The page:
Jan 15 2019

Dunning Kruger and GMO Opposition

I have written extensively about GMOs (gentically modified organisms) here, and even dedicated a chapter of my book to the topic, because it is the subject about which the difference between public opinion and the opinion of scientists is greatest (51%). I think it’s clear that this disparity is due to a deliberate propaganda campaign largely funded by the organic lobby with collaboration from extreme environmental groups, like Greenpeace.

This has produced an extreme, if not a unique, challenge for science communicators. Also – there are direct implications for this, as the political fight over GMO regulation and acceptance is well underway. The stakes are also high as we are facing challenges feeding a growing population while we are already using too much land and there really isn’t more we can press into agriculture. (Even if there are other ways to reduce our land use, that does not mean we should oppose a safe and effective technology that can further reduce it.)

A new study published in Nature may shed further light on the GMO controversy. The authors explore the relationship between knowledge about genetics and attitudes toward GMOs.

In a nationally representative sample of US adults, we find that as extremity of opposition to and concern about genetically modified foods increases, objective knowledge about science and genetics decreases, but perceived understanding of genetically modified foods increases. Extreme opponents know the least, but think they know the most.

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Jan 14 2019

Our Memories Work Backwards

One more piece to the memory puzzle seems to be falling into place. The question is – what steps do our brains go through when recalling a memory? Researchers have been focusing on visual memory, because it is easiest to model and image, and they have found that memories are recalled in a reverse of the process by which they are formed.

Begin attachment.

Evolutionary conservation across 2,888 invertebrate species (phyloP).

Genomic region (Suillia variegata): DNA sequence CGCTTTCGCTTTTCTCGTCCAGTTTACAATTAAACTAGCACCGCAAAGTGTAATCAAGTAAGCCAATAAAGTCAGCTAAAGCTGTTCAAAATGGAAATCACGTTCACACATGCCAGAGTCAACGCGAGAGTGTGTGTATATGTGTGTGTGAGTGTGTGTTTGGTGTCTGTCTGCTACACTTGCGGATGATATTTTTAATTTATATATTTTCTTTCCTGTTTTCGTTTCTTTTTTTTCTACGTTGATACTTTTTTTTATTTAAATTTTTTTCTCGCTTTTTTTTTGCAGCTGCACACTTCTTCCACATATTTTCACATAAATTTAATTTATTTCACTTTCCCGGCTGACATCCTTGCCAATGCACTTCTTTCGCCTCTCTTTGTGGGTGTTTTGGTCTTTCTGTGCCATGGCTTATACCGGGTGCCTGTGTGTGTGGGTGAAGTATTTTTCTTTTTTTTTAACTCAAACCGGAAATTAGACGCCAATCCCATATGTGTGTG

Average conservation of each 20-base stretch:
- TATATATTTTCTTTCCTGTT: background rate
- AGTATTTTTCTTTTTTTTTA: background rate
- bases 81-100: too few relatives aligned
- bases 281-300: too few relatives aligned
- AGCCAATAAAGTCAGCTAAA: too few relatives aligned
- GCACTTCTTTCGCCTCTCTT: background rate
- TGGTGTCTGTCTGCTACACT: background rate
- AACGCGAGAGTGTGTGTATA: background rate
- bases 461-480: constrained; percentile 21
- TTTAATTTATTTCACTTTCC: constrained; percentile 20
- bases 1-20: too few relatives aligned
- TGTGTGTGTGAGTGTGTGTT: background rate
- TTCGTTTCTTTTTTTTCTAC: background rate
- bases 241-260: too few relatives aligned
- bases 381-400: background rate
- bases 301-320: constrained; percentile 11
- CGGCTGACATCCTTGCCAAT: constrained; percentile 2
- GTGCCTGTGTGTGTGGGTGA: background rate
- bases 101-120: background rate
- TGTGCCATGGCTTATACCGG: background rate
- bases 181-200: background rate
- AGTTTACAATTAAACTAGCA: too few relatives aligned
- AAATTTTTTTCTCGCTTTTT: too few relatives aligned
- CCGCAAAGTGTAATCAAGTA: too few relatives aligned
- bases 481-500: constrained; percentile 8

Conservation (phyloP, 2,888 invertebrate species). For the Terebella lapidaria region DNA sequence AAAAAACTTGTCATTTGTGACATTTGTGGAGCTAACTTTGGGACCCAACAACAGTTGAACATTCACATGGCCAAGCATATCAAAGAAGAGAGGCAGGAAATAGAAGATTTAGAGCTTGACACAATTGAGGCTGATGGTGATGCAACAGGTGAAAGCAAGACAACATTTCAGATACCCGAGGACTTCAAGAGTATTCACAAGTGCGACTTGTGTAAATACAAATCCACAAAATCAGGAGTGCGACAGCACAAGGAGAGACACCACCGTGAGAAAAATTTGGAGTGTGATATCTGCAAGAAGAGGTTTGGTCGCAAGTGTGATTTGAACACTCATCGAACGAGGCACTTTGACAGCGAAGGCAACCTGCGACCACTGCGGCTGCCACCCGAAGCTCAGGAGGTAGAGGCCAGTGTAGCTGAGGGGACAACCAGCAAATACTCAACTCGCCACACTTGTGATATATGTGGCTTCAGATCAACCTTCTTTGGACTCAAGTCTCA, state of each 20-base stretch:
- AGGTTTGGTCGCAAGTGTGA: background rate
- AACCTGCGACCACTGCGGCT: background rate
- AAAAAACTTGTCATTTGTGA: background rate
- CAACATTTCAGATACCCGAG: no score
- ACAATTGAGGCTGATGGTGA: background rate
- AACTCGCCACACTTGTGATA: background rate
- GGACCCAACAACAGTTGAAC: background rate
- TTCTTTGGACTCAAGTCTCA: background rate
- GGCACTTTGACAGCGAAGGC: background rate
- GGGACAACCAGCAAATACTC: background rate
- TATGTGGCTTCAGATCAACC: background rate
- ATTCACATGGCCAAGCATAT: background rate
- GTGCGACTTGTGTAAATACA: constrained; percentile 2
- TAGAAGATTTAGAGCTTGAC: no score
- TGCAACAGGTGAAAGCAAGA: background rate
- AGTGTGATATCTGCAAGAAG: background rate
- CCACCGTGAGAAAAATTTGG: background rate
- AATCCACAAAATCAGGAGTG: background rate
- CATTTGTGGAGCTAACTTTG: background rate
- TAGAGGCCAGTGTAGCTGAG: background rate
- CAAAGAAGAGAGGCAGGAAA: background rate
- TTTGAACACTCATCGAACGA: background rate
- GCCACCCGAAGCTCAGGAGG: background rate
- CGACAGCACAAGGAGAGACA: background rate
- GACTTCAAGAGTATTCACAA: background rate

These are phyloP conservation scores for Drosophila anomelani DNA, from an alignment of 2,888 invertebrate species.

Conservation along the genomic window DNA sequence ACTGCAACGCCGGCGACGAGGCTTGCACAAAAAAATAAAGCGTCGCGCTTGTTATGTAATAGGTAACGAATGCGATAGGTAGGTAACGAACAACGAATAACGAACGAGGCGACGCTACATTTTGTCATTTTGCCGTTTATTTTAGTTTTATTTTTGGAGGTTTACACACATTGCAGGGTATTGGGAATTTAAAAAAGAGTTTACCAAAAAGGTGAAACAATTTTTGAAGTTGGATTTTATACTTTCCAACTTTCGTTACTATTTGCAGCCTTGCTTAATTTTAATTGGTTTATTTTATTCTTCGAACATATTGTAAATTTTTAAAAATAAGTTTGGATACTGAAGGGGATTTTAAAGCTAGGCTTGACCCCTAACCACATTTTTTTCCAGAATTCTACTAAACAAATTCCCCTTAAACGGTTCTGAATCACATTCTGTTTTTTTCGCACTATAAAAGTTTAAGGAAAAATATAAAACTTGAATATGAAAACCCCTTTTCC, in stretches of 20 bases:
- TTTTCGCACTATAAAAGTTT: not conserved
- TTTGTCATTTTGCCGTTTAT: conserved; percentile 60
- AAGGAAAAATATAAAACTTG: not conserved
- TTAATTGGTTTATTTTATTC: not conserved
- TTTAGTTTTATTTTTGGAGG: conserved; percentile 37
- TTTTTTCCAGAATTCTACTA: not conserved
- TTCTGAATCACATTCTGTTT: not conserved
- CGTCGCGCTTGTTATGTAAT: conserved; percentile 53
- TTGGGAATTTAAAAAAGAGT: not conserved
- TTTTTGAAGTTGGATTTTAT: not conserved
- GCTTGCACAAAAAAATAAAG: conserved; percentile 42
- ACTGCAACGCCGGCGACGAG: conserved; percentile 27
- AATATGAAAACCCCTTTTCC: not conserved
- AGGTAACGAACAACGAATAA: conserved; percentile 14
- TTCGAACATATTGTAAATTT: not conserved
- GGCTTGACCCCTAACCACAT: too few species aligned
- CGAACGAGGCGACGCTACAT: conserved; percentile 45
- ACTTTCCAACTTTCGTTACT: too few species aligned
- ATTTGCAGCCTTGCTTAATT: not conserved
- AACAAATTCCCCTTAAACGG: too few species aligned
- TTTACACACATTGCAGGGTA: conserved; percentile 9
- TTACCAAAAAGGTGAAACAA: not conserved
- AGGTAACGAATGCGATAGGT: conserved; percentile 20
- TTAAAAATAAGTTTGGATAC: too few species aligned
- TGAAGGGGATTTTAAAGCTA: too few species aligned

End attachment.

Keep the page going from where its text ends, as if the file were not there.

A recent study in Nature Communications replicates the overall findings of a previous study published in PNAS. Both studies looked at the visual system and found essentially the same thing.

When we perceive an object, first our brain receives an image from the retina. By the time this image gets to the visual cortex some basic image processing has already occurred at the subcortical level. Then the cortex puts the image together, sharpens up contrast and lines, interprets size and distance, shadows and movement, etc. The brain then tries to find a match in its catalogue of known things. Once a match is found, actually, that information is then communicated back down to the more basic visual layers and the image is adjusted to enhance the match – lines are filled in, extraneous details are suppressed, assumptions of size and distance are adjusted.

Then the now identified object is sent to even higher brain areas (higher in this network) to afford meaning to the object. If your brain thinks the object has agency, this connects to the emotional centers in order to remember what you feel about the object. Connections are also made to memories about the object. Let’s call these thematic memories. So our brains build the image up from basic details, to complex shapes, then to known objects, and finally to feelings, connections, meaning and memories.

But what about when you recall the object that you previously saw? Both of these studies, using visual memories, found that the brain works backwards. First the thematic areas of the brain light up, then progressively more basic areas of visual processing. Media reporting on these studies emphasize that this is backward from how visual memories are made in the first place. However, this is only sort-of true. Remember – even when perceiving things, information goes simultaneously from the details to the themes, but then back down from the themes to the details. Perception and memory formation is bidirectional.